4) Moral relativism. We live in a globalized world. People of different religions and cultures often live in the same neighborhood and work side by side. This ethnic pluralism and multiculturalism has been unjustifiably translated into moral relativism. It means that there are no absolutes in the moral life since every culture has a different conception of what is good and right. Thus, moral decisions are conditioned by a person’s background, upbringing and culture and we cannot impose onto others their views of rightness and wrongness. In pluralistic and cosmopolitan societies, laws must be kept to a minimal to maintain peace and promote tolerance of the differences. Freedom is exalted as the greatest good and everyone should be given the choice to do what they like (e.g. abortion on demand). This is in contrast to Catholic moral teaching which affirms the existence of a common human nature in the presence of cultural diversities. This common nature allows everyone to discover the law written within the intimacy of his conscience to do what is right and avoid what is evil.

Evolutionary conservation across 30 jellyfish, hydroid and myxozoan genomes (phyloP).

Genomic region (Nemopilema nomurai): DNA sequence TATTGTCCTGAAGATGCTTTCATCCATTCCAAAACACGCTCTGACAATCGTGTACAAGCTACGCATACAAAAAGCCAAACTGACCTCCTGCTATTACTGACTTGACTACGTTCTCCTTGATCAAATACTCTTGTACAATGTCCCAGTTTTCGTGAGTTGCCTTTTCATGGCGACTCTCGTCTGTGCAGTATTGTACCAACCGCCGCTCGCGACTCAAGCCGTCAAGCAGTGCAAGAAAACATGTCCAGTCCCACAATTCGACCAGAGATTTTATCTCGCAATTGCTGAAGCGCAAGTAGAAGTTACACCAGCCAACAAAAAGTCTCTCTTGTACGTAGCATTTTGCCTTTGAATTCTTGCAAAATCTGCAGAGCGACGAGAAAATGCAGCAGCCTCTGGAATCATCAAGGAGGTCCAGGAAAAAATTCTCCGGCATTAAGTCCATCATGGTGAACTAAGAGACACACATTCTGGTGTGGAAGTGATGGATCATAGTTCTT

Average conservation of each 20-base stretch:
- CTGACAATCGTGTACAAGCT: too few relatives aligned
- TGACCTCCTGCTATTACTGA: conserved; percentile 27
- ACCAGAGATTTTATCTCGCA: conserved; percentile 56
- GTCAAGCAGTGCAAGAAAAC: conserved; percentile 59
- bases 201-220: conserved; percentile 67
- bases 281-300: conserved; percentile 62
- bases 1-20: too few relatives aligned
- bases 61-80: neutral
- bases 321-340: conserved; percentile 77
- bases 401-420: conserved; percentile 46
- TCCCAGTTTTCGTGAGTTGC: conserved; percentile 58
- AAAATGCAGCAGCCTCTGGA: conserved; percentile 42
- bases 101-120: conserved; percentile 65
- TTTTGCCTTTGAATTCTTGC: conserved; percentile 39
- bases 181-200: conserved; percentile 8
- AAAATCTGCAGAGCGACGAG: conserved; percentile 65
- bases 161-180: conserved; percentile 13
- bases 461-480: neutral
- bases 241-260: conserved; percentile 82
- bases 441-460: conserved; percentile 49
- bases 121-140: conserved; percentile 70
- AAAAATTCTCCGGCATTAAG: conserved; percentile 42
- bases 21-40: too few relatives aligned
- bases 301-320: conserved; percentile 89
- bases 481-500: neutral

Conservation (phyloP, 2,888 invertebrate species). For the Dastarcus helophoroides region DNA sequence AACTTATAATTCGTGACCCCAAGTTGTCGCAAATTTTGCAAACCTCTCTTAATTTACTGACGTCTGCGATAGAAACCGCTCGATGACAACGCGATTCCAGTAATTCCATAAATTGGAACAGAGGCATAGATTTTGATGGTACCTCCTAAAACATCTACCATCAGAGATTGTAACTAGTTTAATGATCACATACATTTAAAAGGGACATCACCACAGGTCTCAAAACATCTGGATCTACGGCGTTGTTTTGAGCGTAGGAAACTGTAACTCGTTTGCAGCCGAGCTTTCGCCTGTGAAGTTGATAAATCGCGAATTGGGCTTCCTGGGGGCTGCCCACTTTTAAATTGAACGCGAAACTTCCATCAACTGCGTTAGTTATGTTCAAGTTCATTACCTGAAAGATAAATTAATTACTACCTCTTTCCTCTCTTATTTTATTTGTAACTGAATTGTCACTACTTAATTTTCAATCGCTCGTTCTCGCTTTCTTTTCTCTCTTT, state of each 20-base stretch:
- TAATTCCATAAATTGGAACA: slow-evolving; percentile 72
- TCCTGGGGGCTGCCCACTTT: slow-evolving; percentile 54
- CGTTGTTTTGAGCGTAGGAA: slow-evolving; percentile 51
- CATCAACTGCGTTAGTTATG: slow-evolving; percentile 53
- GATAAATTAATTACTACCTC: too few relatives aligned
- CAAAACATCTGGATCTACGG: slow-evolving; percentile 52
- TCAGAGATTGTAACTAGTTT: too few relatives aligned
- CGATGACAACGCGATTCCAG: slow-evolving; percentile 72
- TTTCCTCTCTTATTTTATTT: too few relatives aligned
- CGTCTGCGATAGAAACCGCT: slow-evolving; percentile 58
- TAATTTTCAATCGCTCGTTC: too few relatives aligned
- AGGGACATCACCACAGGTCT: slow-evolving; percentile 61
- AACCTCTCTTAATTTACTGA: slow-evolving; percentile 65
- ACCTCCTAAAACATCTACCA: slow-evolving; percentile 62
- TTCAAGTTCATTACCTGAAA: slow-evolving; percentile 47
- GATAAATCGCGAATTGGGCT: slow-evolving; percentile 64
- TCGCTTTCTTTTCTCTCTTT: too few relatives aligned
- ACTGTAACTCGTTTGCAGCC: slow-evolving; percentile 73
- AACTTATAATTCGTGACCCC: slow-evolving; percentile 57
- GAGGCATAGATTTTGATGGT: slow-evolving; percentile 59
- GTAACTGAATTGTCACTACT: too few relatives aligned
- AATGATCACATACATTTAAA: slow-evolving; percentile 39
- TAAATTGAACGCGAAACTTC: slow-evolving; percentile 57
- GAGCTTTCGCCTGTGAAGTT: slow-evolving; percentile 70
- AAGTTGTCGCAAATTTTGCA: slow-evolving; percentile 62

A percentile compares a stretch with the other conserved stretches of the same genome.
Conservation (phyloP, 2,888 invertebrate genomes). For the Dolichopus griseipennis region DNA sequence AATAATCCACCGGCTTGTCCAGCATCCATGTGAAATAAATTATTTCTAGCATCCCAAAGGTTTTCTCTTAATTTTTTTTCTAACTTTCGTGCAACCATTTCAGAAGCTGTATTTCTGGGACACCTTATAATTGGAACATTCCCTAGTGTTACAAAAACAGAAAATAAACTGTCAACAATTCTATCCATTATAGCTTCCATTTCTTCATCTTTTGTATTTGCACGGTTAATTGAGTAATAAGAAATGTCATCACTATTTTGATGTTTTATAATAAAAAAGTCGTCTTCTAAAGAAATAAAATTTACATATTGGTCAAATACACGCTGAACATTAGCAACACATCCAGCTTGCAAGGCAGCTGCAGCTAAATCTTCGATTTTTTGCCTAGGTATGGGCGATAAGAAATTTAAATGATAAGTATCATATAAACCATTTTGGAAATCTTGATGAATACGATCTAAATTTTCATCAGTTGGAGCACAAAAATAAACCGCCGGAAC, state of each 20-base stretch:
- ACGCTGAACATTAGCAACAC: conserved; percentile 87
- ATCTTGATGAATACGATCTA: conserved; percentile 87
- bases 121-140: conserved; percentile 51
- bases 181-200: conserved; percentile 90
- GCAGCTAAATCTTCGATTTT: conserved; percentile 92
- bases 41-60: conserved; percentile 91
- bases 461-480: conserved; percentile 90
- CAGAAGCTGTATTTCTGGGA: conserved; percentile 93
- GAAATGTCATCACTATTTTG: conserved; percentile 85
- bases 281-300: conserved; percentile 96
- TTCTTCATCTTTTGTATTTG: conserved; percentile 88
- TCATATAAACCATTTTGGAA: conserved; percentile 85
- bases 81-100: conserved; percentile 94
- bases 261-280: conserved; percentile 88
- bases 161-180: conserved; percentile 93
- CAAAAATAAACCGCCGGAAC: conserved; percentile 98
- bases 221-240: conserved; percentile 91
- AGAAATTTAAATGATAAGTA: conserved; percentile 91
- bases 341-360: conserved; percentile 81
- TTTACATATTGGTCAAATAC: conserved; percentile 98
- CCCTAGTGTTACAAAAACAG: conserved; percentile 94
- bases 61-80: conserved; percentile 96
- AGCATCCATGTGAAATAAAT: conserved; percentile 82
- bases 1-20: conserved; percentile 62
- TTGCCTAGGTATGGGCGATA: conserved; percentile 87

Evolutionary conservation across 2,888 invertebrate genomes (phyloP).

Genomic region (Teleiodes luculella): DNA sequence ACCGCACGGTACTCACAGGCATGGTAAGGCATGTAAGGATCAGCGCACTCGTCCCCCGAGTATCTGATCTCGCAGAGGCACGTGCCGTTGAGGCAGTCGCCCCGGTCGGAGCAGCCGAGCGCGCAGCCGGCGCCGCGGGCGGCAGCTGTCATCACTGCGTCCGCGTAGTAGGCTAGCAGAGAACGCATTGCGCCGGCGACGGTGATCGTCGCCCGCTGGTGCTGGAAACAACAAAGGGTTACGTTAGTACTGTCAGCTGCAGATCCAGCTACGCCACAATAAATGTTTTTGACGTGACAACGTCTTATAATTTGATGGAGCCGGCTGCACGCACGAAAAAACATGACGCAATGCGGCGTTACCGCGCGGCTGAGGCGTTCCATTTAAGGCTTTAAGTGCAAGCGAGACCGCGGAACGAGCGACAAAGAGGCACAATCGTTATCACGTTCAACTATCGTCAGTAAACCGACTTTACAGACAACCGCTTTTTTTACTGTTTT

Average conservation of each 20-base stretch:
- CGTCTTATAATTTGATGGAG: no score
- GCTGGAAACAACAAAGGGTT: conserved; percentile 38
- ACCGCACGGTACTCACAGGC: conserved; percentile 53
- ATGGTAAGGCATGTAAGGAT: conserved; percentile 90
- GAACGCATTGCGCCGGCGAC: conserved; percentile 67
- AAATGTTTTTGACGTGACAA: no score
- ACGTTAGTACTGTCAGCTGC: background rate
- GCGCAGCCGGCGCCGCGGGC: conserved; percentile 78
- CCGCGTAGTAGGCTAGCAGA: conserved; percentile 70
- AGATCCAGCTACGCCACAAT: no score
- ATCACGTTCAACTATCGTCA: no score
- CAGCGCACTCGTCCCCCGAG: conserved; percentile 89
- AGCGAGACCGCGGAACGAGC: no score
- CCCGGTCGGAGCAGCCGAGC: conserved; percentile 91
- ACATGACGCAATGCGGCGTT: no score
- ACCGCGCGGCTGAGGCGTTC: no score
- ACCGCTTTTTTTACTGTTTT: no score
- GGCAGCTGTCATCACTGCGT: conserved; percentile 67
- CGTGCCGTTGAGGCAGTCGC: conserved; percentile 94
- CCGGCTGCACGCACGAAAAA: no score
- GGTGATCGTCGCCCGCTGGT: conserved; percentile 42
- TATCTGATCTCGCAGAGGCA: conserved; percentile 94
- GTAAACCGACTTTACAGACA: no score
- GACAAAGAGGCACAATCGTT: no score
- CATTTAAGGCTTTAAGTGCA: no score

5) Secularization. In the past, religion played an important role in determining ethical behavior. In western societies especially, the separation of Church and state was deemed a necessity because religion was considered divisive and causes of frequent violent conflicts. Therefore, there has been an aggressive campaign to marginalize and discredit the religious voice in bioethics. The last quote at the top portrays the Christian view as anti-science by appealing to the aforementioned scientific positivist mentality that is so common in our day. Unfortunately, even Catholic educational institutes and universities have been affected by secularism. Many of them have watered down their Catholic identity and no longer have the intellectual vigor to defend the Church’s teaching. In fact, secular approaches to bioethics are as common in public universities as Catholic ones.
Culture of Death and Culture of Life
Academic bioethics is 90% secular at the present moment. It is very much contrary to the Church’s understanding of the human person with a common nature and with intrinsic dignity. It roundly rejects any recourse to past traditions, including the Hippocratic Oath that physicians used to swear upon graduation from medical schools. Soaked in moral relativism and utilitarianism, secular bioethics can justify anything as ethical, even the most atrocious acts such as infanticide put forward by Peter Singer.